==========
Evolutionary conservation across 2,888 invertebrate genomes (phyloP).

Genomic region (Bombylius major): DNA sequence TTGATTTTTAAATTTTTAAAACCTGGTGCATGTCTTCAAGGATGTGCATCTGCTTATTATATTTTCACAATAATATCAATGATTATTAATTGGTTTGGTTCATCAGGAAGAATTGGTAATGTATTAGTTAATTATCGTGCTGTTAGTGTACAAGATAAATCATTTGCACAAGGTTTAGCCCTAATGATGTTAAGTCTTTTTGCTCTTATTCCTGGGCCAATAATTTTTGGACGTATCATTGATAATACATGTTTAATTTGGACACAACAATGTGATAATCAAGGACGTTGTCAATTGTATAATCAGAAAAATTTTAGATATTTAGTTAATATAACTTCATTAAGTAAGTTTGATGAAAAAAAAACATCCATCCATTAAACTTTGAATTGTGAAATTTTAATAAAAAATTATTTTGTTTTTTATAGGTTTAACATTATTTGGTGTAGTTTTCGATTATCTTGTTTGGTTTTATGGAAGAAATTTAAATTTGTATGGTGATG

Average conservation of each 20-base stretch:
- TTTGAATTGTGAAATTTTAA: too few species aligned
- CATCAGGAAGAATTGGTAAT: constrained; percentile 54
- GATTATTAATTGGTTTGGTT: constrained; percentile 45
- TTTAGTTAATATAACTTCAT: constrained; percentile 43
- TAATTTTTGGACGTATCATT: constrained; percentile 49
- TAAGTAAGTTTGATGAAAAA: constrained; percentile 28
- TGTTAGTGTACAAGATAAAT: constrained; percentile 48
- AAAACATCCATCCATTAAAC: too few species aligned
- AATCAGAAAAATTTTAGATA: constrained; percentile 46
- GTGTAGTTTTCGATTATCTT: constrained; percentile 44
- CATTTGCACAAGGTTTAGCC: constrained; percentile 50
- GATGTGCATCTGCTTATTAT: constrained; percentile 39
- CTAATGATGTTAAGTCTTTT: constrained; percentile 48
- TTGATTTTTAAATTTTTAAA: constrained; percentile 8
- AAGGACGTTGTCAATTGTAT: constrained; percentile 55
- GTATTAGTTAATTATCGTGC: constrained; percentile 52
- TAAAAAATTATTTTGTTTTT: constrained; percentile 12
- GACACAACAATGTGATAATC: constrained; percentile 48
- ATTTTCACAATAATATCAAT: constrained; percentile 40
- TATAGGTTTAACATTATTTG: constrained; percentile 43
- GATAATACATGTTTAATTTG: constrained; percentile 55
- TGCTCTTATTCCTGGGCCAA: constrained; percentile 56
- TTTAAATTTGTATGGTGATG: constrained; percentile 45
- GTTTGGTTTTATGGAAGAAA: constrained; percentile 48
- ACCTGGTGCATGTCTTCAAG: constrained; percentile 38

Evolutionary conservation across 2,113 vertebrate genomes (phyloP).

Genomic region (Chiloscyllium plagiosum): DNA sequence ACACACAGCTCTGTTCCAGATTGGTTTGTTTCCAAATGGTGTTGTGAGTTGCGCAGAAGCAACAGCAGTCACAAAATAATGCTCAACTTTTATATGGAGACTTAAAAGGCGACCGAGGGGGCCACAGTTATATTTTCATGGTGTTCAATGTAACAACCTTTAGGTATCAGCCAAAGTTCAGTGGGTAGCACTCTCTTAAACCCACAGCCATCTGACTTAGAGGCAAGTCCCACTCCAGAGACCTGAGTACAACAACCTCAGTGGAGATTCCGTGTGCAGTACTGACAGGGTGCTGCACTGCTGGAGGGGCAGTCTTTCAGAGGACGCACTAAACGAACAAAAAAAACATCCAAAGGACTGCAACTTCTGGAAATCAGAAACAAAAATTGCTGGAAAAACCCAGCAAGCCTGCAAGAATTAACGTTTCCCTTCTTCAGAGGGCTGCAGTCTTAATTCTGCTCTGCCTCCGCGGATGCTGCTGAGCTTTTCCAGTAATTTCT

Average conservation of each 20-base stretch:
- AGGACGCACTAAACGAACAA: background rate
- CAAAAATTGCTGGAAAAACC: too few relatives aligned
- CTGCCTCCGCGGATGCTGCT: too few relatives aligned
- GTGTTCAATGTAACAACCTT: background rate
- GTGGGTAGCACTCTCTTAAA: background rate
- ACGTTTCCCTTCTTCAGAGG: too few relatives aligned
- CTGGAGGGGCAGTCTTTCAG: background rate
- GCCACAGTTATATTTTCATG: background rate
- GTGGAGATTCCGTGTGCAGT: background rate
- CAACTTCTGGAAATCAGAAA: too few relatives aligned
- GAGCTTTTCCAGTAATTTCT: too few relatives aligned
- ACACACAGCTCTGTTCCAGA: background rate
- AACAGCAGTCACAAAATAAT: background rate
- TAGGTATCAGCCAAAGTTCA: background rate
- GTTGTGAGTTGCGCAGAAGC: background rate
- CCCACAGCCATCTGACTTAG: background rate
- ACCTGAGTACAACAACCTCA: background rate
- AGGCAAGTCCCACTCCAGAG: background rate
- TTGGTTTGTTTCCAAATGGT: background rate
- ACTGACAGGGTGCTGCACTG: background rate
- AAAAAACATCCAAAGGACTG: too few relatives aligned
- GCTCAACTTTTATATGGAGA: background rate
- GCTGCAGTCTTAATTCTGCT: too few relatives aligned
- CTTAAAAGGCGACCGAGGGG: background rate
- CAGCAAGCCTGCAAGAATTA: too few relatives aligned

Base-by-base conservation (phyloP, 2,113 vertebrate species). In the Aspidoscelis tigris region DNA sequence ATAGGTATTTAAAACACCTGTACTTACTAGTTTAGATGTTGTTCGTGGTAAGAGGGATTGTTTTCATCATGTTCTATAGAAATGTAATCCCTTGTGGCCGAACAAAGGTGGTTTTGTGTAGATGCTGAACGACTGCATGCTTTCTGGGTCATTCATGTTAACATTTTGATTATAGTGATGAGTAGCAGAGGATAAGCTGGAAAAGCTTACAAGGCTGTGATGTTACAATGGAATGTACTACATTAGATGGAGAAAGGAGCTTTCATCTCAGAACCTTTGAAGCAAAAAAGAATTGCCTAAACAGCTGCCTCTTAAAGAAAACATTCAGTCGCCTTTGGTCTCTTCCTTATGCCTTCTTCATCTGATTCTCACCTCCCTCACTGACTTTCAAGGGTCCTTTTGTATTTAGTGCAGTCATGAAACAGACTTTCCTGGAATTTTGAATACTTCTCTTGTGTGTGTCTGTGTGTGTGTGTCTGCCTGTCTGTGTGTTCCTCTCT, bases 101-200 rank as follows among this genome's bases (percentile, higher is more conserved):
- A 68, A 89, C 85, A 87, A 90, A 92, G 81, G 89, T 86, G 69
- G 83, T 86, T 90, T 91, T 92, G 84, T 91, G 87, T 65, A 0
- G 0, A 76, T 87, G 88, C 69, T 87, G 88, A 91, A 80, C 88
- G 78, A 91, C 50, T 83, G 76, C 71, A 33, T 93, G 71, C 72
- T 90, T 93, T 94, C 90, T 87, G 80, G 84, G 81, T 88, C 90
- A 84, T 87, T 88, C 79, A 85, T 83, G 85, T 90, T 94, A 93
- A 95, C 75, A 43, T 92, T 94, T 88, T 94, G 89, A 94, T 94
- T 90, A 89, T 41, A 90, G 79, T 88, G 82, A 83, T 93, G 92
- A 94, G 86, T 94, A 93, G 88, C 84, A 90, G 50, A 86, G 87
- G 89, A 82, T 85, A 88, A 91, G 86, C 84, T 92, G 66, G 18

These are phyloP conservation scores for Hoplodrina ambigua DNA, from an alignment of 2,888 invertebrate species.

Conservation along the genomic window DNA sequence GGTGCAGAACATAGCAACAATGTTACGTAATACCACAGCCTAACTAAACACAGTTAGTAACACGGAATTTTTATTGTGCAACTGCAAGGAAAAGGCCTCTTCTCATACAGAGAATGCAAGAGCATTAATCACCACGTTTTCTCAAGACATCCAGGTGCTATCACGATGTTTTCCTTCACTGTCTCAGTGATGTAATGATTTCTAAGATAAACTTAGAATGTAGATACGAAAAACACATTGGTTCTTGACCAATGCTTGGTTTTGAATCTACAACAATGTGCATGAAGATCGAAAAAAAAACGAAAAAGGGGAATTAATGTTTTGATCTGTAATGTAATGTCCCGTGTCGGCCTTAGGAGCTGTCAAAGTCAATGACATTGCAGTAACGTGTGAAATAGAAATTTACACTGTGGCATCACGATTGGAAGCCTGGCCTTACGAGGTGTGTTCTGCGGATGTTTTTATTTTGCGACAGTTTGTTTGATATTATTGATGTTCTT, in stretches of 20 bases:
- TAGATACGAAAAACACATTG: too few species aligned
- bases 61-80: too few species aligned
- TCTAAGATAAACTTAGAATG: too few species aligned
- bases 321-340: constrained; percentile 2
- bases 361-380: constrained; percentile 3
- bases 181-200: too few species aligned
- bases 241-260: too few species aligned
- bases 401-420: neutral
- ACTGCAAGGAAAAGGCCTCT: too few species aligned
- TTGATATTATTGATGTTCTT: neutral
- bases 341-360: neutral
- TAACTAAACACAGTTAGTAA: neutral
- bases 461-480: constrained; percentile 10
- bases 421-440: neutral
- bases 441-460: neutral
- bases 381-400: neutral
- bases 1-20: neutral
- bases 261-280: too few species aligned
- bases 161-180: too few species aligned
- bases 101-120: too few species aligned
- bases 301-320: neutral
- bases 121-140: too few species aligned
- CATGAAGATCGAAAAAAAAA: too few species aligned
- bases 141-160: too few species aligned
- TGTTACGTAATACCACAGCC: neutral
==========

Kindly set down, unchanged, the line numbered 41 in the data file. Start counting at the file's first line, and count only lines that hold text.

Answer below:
- CAACTTCTGGAAATCAGAAA: too few relatives aligned